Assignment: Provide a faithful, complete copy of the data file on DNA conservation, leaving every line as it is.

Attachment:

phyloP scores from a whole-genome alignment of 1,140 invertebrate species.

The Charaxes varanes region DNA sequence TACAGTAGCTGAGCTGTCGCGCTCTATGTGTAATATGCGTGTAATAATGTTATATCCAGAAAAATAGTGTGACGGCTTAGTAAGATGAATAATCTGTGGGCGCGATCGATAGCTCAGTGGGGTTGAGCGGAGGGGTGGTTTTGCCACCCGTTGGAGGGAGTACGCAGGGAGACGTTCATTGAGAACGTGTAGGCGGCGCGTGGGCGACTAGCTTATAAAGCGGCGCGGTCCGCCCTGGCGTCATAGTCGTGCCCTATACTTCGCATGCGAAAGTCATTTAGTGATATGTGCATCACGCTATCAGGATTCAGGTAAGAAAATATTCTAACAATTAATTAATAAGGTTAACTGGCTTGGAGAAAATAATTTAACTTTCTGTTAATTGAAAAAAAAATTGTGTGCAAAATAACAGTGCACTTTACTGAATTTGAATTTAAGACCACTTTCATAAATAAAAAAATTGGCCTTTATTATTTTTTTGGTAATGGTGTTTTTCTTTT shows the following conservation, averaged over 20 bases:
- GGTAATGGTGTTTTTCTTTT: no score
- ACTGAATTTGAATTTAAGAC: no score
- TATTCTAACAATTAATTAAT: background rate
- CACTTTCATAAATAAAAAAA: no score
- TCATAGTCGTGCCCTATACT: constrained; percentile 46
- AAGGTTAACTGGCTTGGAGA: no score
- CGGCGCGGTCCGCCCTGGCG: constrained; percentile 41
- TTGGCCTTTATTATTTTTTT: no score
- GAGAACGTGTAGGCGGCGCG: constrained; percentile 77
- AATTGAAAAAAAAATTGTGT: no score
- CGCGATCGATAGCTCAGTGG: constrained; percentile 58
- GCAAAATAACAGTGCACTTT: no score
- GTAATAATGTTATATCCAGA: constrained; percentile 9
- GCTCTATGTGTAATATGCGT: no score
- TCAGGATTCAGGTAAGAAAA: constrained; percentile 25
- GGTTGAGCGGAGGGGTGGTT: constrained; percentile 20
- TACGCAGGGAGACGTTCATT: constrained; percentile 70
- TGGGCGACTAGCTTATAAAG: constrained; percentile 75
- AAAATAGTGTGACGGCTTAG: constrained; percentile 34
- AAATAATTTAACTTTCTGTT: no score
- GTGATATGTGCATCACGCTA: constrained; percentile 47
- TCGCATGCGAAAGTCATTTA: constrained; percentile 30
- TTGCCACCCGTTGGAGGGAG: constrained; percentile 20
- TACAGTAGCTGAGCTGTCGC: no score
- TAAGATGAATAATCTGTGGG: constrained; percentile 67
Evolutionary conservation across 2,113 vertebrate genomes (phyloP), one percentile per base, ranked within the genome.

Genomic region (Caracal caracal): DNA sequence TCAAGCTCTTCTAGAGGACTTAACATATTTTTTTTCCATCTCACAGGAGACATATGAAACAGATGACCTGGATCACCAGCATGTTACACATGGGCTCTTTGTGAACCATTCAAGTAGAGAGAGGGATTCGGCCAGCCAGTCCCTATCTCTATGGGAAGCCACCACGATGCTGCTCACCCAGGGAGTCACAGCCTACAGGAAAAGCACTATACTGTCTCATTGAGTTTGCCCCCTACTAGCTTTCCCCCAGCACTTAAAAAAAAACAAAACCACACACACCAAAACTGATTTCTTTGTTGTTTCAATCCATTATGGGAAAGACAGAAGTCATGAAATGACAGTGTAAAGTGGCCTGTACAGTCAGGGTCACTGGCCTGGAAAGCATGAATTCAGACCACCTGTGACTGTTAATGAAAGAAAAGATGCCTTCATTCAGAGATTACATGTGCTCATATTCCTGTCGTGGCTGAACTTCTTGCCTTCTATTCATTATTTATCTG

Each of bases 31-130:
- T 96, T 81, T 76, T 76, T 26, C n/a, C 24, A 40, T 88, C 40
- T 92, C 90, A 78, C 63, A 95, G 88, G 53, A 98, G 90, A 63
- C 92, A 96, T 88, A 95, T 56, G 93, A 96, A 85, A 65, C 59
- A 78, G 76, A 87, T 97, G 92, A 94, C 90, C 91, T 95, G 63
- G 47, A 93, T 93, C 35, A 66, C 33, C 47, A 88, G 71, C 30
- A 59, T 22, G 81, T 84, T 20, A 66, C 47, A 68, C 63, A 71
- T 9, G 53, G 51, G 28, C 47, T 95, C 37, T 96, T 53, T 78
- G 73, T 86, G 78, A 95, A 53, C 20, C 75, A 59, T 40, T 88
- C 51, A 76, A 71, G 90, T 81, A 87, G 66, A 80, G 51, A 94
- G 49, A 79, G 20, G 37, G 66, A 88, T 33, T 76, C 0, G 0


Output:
phyloP scores from a whole-genome alignment of 1,140 invertebrate species.

The Charaxes varanes region DNA sequence TACAGTAGCTGAGCTGTCGCGCTCTATGTGTAATATGCGTGTAATAATGTTATATCCAGAAAAATAGTGTGACGGCTTAGTAAGATGAATAATCTGTGGGCGCGATCGATAGCTCAGTGGGGTTGAGCGGAGGGGTGGTTTTGCCACCCGTTGGAGGGAGTACGCAGGGAGACGTTCATTGAGAACGTGTAGGCGGCGCGTGGGCGACTAGCTTATAAAGCGGCGCGGTCCGCCCTGGCGTCATAGTCGTGCCCTATACTTCGCATGCGAAAGTCATTTAGTGATATGTGCATCACGCTATCAGGATTCAGGTAAGAAAATATTCTAACAATTAATTAATAAGGTTAACTGGCTTGGAGAAAATAATTTAACTTTCTGTTAATTGAAAAAAAAATTGTGTGCAAAATAACAGTGCACTTTACTGAATTTGAATTTAAGACCACTTTCATAAATAAAAAAATTGGCCTTTATTATTTTTTTGGTAATGGTGTTTTTCTTTT shows the following conservation, averaged over 20 bases:
- GGTAATGGTGTTTTTCTTTT: no score
- ACTGAATTTGAATTTAAGAC: no score
- TATTCTAACAATTAATTAAT: background rate
- CACTTTCATAAATAAAAAAA: no score
- TCATAGTCGTGCCCTATACT: constrained; percentile 46
- AAGGTTAACTGGCTTGGAGA: no score
- CGGCGCGGTCCGCCCTGGCG: constrained; percentile 41
- TTGGCCTTTATTATTTTTTT: no score
- GAGAACGTGTAGGCGGCGCG: constrained; percentile 77
- AATTGAAAAAAAAATTGTGT: no score
- CGCGATCGATAGCTCAGTGG: constrained; percentile 58
- GCAAAATAACAGTGCACTTT: no score
- GTAATAATGTTATATCCAGA: constrained; percentile 9
- GCTCTATGTGTAATATGCGT: no score
- TCAGGATTCAGGTAAGAAAA: constrained; percentile 25
- GGTTGAGCGGAGGGGTGGTT: constrained; percentile 20
- TACGCAGGGAGACGTTCATT: constrained; percentile 70
- TGGGCGACTAGCTTATAAAG: constrained; percentile 75
- AAAATAGTGTGACGGCTTAG: constrained; percentile 34
- AAATAATTTAACTTTCTGTT: no score
- GTGATATGTGCATCACGCTA: constrained; percentile 47
- TCGCATGCGAAAGTCATTTA: constrained; percentile 30
- TTGCCACCCGTTGGAGGGAG: constrained; percentile 20
- TACAGTAGCTGAGCTGTCGC: no score
- TAAGATGAATAATCTGTGGG: constrained; percentile 67
Evolutionary conservation across 2,113 vertebrate genomes (phyloP), one percentile per base, ranked within the genome.

Genomic region (Caracal caracal): DNA sequence TCAAGCTCTTCTAGAGGACTTAACATATTTTTTTTCCATCTCACAGGAGACATATGAAACAGATGACCTGGATCACCAGCATGTTACACATGGGCTCTTTGTGAACCATTCAAGTAGAGAGAGGGATTCGGCCAGCCAGTCCCTATCTCTATGGGAAGCCACCACGATGCTGCTCACCCAGGGAGTCACAGCCTACAGGAAAAGCACTATACTGTCTCATTGAGTTTGCCCCCTACTAGCTTTCCCCCAGCACTTAAAAAAAAACAAAACCACACACACCAAAACTGATTTCTTTGTTGTTTCAATCCATTATGGGAAAGACAGAAGTCATGAAATGACAGTGTAAAGTGGCCTGTACAGTCAGGGTCACTGGCCTGGAAAGCATGAATTCAGACCACCTGTGACTGTTAATGAAAGAAAAGATGCCTTCATTCAGAGATTACATGTGCTCATATTCCTGTCGTGGCTGAACTTCTTGCCTTCTATTCATTATTTATCTG

Each of bases 31-130:
- T 96, T 81, T 76, T 76, T 26, C n/a, C 24, A 40, T 88, C 40
- T 92, C 90, A 78, C 63, A 95, G 88, G 53, A 98, G 90, A 63
- C 92, A 96, T 88, A 95, T 56, G 93, A 96, A 85, A 65, C 59
- A 78, G 76, A 87, T 97, G 92, A 94, C 90, C 91, T 95, G 63
- G 47, A 93, T 93, C 35, A 66, C 33, C 47, A 88, G 71, C 30
- A 59, T 22, G 81, T 84, T 20, A 66, C 47, A 68, C 63, A 71
- T 9, G 53, G 51, G 28, C 47, T 95, C 37, T 96, T 53, T 78
- G 73, T 86, G 78, A 95, A 53, C 20, C 75, A 59, T 40, T 88
- C 51, A 76, A 71, G 90, T 81, A 87, G 66, A 80, G 51, A 94
- G 49, A 79, G 20, G 37, G 66, A 88, T 33, T 76, C 0, G 0